Sunday, July 4, 2010

Independence Day

Some had it in mind 234 years ago when they signed that document that some of them should no longer be subjects. They would think of themselves as Citizens from that day on. Some of them, at least. The men. The one's with property. The one's who were not held to be the property of others.

As is likely to happen at such junctures of history, they overstated their intentions; "all men" being understood by them, but not sufficiently defined that others might not hear in those words more than they had meant, as is the way with words. With a long war to keep their minds on, and then the awkward mechanics of governance, when they got around to writing the Constitution, they made pretty much the same mistakes, leaving it full of contradictions that suggested to those not quite as well off that these were planted there to be worked out over time, leading to change after change, and each change fought by those who took those words as inerrant scripture. Making freemen of slaves. Accepting that women as well as men had the right to vote--and after a 150 years or so, conceding that even former slaves had that same right... had it all along in fact.

And they never stopped fighting those changes, insisting the whole was intended (and likely with more than a little justification), that the only rights those documents were meant to uphold were whatever rights the privileged happened to already have in hand.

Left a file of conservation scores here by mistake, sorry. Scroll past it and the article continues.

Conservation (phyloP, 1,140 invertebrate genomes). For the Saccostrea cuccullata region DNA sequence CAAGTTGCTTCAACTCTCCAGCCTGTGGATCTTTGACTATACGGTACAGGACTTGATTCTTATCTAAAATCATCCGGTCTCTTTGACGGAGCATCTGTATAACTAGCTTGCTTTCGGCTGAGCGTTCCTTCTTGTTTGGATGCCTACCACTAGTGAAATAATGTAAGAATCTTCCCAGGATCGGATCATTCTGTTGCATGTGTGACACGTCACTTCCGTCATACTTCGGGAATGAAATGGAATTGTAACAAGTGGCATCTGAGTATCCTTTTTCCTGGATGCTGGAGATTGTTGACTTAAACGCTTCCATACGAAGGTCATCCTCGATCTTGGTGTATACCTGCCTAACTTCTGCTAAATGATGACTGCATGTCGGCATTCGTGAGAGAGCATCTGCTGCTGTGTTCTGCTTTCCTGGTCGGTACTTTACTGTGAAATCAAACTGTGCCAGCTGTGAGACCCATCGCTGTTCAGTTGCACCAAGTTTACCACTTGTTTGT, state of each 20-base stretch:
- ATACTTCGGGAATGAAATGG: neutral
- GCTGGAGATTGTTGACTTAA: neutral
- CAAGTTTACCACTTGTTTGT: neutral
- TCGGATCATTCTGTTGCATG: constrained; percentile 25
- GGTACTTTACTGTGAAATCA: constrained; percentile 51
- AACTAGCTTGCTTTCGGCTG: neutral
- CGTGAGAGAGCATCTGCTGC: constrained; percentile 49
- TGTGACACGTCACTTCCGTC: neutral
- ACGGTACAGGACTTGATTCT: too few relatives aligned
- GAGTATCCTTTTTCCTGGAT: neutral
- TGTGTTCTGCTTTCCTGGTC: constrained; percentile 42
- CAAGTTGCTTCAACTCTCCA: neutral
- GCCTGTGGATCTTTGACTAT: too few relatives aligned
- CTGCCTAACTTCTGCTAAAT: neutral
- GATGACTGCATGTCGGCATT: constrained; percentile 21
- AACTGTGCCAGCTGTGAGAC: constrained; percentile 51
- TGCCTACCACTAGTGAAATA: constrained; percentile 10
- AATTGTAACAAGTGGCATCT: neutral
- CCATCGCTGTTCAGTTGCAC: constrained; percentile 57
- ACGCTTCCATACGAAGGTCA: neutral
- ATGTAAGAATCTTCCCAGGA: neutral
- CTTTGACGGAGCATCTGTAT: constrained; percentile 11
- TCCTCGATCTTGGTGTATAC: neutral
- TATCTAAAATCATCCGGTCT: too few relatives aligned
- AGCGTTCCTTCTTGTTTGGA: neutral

Sad to say, their persistence wasn't met, but sporadically, with equal force from those who were supposed to have become Citizens, and we never fully realized that we were no longer subjects, and the powerful elite who ran the great corporations, used the constantly renewed threat of poverty and unemployment, and the dangling carrots of stuff, and more stuff, and more stuff yet, to cajole the greater part of the population that we were still subjects--but now of the Great Global Corporate State--and State itself and those who it employed, its servants too, not for our benefit but theirs, top to bottom bought and payed for.

The brutal institution of legal slavery abolished, we all became instead--wage slaves--surrendering our lives for a meal, a place to live... and stuff. So much stuff...

But of course we're not subjects. Not of the Corporations. Or the Queen. Or the Great State that serves its Corporate masters. Though they want us to believe that. So they can use us for their own ends and not our own. The trouble is, we're not even our own subjects... and needing that, feeling our lack--we bow our heads and give away our lives for a wage, a meal, a place to live ... and stuff. More and more stuff.. stuff, stuff... stuff they promise but mostly we will never see, or our children either.

Even though there are no gods... or rather, no gods but of our making, the one great sin for those with religion and those who've grown out of religion alike ... is idol worship. The worship of stuff. Of power perceived to be greater than our own... when there is no power greater than own unless we freely give it away.